As a followup to my post from yesterday, I wanted to talk about customer service being done the right way. As tech-geeks who work directly with users, doing customer service the right way is something we should strive for.
Along with my trouble yesterday over and old purchase order, I had another one to follow up on. This one was for a software upgrade to an existing piece of software our audio/video engineer uses. His job is to take mountains of videotaped events and turn them into usable bits of digital uploads. One piece of software he uses is called Trapcode, from the folks over at Red Giant Software. The engineer needed to upgrade the product we already owned, and I put in the purchase order to do so. Turns out, the company only takes purchase orders for anything over $1000, anything less than that, and you need to use a credit card. Our purchase was going to be under $100. Well, this is a giant bureaucracy here, and we don’t have credit cards, or access to credit cards, so we were stuck. I explained the situation to the customer service representative I was talking to, and quickly received an email resolving the issue. They were offering us a complimentary upgrade to our existing product, since we weren’t able to purchase with a credit card. Of course, the email came with a little sales pitch at the end about how we could use the software in an academic environment, but I can’t complain about that.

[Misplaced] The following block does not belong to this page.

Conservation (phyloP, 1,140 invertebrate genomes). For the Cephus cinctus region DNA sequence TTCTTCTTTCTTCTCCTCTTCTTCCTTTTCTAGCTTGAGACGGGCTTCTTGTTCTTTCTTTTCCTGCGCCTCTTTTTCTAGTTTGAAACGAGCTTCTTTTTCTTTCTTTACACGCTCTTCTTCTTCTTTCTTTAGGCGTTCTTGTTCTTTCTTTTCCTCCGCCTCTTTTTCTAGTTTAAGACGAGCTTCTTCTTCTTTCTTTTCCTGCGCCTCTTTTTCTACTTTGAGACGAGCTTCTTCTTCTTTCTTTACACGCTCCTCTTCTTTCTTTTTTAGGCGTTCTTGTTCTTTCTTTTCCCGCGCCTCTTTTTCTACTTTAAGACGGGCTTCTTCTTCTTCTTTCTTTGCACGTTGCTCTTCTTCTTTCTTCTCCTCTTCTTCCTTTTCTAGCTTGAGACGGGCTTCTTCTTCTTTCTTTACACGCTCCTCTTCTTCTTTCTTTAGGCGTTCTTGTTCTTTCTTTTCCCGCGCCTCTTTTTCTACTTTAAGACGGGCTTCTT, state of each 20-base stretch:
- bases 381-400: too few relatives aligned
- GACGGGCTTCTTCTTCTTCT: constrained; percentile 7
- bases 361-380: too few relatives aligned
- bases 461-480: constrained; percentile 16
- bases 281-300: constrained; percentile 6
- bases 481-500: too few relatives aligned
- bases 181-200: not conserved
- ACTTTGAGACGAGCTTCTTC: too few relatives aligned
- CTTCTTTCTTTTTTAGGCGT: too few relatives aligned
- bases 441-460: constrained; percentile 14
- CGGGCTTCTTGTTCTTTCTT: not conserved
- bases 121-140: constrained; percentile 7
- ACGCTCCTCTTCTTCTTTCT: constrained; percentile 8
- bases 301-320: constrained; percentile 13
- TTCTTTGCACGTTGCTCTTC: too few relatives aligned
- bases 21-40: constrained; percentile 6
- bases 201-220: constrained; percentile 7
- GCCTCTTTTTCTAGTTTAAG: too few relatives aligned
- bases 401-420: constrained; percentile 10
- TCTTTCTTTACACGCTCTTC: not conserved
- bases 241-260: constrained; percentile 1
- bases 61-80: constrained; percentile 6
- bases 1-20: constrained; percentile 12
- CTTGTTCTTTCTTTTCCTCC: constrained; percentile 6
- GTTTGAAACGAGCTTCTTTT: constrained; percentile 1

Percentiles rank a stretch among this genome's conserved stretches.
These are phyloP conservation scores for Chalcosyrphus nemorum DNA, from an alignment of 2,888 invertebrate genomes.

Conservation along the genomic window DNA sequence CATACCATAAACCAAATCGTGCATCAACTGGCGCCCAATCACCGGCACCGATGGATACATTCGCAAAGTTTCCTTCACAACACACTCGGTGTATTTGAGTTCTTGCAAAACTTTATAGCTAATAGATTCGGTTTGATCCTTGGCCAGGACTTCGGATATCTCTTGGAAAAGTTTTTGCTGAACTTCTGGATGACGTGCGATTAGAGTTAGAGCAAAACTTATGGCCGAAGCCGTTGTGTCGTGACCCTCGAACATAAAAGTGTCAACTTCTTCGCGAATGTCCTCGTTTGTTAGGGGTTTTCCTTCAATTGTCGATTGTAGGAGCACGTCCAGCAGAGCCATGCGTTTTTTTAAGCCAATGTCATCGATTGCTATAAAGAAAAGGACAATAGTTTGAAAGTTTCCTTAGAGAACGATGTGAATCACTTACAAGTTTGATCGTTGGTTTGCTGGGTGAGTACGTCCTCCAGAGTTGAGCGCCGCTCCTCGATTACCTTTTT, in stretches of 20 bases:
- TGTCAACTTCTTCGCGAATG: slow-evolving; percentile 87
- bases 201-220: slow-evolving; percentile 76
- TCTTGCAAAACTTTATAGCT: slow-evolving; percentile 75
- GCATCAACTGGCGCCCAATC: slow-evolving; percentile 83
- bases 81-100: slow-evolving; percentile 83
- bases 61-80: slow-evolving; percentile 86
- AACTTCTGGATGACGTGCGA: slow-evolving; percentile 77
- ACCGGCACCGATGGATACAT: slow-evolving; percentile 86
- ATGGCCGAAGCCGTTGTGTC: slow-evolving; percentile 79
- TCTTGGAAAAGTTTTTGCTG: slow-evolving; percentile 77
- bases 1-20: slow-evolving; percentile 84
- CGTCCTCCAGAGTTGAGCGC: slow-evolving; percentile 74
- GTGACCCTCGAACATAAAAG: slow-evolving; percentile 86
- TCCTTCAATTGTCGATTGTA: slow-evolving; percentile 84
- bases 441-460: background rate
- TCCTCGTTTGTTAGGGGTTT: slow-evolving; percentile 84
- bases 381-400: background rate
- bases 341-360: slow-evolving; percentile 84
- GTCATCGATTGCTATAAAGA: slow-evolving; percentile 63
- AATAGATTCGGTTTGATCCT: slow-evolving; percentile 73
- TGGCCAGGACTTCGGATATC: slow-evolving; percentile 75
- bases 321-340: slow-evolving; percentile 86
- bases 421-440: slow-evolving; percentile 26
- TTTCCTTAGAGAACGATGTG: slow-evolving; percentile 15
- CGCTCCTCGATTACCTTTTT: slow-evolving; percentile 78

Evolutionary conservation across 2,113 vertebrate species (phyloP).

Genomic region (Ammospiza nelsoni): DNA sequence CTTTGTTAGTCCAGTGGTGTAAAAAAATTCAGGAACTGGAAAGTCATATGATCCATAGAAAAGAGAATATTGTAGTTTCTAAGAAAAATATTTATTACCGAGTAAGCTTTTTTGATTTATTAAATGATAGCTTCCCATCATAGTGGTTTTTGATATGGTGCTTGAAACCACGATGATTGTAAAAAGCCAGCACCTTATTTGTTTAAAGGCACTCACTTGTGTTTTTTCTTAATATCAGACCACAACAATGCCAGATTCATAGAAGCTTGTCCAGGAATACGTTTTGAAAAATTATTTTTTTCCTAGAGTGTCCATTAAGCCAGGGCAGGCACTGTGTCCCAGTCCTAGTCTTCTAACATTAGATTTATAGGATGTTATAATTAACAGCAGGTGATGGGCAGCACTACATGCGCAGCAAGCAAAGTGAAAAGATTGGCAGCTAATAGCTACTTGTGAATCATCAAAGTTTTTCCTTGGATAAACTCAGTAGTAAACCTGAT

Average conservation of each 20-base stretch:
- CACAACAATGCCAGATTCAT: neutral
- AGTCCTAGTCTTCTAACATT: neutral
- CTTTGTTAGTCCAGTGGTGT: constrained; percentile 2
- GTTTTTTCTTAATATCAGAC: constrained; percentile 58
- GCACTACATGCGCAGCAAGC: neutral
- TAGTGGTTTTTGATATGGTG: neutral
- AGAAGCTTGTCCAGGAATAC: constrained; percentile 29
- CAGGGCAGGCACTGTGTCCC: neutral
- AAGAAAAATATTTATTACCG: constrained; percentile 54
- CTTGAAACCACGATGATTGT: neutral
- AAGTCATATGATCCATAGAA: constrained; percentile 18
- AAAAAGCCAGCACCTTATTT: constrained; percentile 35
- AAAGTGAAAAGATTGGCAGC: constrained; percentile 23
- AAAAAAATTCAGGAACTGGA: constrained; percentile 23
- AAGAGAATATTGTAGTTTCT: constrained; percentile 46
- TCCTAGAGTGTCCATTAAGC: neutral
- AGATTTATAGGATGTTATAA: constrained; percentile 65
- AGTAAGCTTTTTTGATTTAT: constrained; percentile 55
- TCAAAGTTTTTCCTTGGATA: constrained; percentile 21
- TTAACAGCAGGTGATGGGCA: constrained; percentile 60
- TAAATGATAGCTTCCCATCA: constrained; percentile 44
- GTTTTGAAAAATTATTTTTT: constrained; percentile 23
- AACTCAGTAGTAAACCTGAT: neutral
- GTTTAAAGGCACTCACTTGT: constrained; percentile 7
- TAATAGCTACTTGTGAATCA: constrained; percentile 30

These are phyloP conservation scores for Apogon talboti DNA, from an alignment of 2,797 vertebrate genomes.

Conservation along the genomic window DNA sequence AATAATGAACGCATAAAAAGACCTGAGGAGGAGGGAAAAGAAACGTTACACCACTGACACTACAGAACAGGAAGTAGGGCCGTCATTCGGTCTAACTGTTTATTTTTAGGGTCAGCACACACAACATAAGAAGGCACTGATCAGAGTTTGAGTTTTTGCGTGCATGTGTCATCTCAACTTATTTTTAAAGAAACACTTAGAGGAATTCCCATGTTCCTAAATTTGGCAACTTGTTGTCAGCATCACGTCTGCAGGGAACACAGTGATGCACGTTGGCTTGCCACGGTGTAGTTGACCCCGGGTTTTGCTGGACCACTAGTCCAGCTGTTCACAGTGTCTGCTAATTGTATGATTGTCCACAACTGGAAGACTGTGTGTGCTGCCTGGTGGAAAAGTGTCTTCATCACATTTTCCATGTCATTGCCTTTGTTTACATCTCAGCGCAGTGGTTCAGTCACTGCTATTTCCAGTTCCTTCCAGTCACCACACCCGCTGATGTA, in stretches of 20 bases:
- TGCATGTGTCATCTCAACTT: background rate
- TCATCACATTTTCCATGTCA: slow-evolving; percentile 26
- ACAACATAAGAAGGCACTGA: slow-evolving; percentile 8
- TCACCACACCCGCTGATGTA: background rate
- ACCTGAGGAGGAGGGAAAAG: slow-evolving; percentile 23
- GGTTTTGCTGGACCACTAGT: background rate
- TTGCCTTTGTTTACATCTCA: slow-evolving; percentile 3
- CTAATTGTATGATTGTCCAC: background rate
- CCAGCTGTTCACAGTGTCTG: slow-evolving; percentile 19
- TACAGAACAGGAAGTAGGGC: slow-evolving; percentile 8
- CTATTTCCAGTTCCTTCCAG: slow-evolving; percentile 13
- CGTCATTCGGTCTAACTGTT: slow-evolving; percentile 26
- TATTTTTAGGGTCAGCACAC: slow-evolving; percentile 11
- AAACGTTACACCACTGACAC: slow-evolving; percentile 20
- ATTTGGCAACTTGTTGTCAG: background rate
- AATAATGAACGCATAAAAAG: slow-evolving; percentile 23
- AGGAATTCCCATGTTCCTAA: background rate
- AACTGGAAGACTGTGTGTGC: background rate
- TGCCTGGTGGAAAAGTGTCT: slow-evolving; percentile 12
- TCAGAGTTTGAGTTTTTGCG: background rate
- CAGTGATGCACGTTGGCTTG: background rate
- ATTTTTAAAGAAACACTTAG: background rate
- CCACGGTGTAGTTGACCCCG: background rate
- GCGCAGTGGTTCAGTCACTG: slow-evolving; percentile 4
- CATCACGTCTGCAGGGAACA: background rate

The fact is, my problem was resolved, within minutes, without excuses, and with a resolution better than I could have ever hoped for. Resolving issues quickly, and satisfactorily, should be the goal of anyone serving an end user of any type. I now can go about my day worrying about other things, than waiting for an email or a phone call to resolve an issue. As of this moment, my request to the vendor from yesterday has not been answered. Guess which company I’m apt to be spending more money with in the future?